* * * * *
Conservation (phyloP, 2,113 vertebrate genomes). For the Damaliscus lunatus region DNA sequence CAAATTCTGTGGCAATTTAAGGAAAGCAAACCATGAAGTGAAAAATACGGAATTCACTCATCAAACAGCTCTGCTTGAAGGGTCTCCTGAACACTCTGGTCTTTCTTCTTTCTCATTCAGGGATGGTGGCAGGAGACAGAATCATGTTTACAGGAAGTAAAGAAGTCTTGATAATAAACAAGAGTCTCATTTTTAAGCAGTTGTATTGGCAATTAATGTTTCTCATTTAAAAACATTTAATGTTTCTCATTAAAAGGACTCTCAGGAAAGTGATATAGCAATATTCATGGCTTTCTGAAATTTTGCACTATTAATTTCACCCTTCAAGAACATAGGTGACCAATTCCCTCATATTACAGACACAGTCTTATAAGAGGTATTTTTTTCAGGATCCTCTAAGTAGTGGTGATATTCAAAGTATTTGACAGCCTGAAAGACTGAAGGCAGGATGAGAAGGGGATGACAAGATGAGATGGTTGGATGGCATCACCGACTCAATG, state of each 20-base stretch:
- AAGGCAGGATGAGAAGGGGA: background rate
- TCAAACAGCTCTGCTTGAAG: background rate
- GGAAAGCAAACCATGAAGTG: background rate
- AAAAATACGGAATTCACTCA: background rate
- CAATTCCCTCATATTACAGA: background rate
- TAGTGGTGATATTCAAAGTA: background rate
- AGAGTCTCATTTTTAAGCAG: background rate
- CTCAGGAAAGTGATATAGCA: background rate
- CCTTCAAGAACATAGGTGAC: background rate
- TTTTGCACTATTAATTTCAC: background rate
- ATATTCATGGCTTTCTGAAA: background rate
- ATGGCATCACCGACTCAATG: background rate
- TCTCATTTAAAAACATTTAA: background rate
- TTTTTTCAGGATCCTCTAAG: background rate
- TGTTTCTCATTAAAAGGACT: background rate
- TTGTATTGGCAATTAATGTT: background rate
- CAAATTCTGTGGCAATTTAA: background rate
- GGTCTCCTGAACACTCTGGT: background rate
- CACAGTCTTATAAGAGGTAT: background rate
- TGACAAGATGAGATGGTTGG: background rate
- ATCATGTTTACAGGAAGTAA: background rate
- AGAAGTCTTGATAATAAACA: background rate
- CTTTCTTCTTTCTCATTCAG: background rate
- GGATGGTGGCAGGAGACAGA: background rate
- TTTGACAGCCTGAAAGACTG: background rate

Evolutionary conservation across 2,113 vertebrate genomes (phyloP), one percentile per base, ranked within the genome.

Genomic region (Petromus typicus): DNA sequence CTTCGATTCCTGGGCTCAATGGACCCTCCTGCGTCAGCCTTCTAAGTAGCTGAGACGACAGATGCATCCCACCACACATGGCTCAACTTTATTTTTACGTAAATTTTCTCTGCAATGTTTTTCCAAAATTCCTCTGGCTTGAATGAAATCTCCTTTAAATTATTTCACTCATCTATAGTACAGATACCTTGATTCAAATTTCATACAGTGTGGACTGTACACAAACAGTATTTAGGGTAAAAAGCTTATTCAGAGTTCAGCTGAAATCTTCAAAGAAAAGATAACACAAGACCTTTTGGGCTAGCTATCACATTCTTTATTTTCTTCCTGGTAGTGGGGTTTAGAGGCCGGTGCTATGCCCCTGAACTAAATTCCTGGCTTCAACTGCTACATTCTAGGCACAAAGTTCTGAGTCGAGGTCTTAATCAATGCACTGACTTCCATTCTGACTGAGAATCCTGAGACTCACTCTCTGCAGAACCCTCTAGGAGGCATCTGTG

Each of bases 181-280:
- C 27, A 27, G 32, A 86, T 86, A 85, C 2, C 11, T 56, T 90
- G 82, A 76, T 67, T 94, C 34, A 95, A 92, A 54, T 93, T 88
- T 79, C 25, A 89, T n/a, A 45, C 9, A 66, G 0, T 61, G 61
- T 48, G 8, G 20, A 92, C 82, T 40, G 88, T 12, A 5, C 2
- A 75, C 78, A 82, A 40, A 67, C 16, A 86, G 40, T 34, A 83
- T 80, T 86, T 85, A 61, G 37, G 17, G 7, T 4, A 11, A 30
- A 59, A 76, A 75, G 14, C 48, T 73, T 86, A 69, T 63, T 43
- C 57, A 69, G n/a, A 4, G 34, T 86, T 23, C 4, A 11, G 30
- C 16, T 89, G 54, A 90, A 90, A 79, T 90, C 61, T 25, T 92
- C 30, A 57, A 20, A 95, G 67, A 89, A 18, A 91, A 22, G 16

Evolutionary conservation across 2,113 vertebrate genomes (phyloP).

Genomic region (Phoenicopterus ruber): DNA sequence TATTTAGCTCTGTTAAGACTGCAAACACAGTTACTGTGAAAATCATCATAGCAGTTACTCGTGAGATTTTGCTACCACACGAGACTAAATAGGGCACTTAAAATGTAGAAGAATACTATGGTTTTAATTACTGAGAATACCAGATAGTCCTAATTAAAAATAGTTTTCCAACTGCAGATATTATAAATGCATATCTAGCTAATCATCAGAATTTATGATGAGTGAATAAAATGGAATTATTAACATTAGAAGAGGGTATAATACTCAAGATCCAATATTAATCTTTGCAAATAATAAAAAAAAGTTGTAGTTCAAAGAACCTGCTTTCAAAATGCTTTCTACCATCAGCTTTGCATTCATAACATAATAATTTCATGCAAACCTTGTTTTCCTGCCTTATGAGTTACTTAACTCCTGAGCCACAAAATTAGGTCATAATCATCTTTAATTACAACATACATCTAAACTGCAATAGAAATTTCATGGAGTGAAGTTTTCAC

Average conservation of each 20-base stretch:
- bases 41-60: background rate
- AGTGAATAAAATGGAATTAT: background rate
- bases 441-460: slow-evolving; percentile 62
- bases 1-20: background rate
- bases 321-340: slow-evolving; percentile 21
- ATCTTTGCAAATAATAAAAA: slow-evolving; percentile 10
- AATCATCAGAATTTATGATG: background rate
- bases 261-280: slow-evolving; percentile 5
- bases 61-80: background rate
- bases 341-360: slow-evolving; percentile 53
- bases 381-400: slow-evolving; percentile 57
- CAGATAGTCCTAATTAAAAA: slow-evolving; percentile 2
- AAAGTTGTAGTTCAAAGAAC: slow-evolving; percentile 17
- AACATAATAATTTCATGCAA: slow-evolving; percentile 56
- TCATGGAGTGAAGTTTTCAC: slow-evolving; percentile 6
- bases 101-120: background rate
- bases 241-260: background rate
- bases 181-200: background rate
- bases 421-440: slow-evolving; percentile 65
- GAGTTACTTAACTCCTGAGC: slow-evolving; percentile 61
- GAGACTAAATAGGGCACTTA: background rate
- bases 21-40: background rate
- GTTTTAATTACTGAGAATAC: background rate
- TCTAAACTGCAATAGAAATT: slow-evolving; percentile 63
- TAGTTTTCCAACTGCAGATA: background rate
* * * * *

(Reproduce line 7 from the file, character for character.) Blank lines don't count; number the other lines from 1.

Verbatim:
- TAGTGGTGATATTCAAAGTA: background rate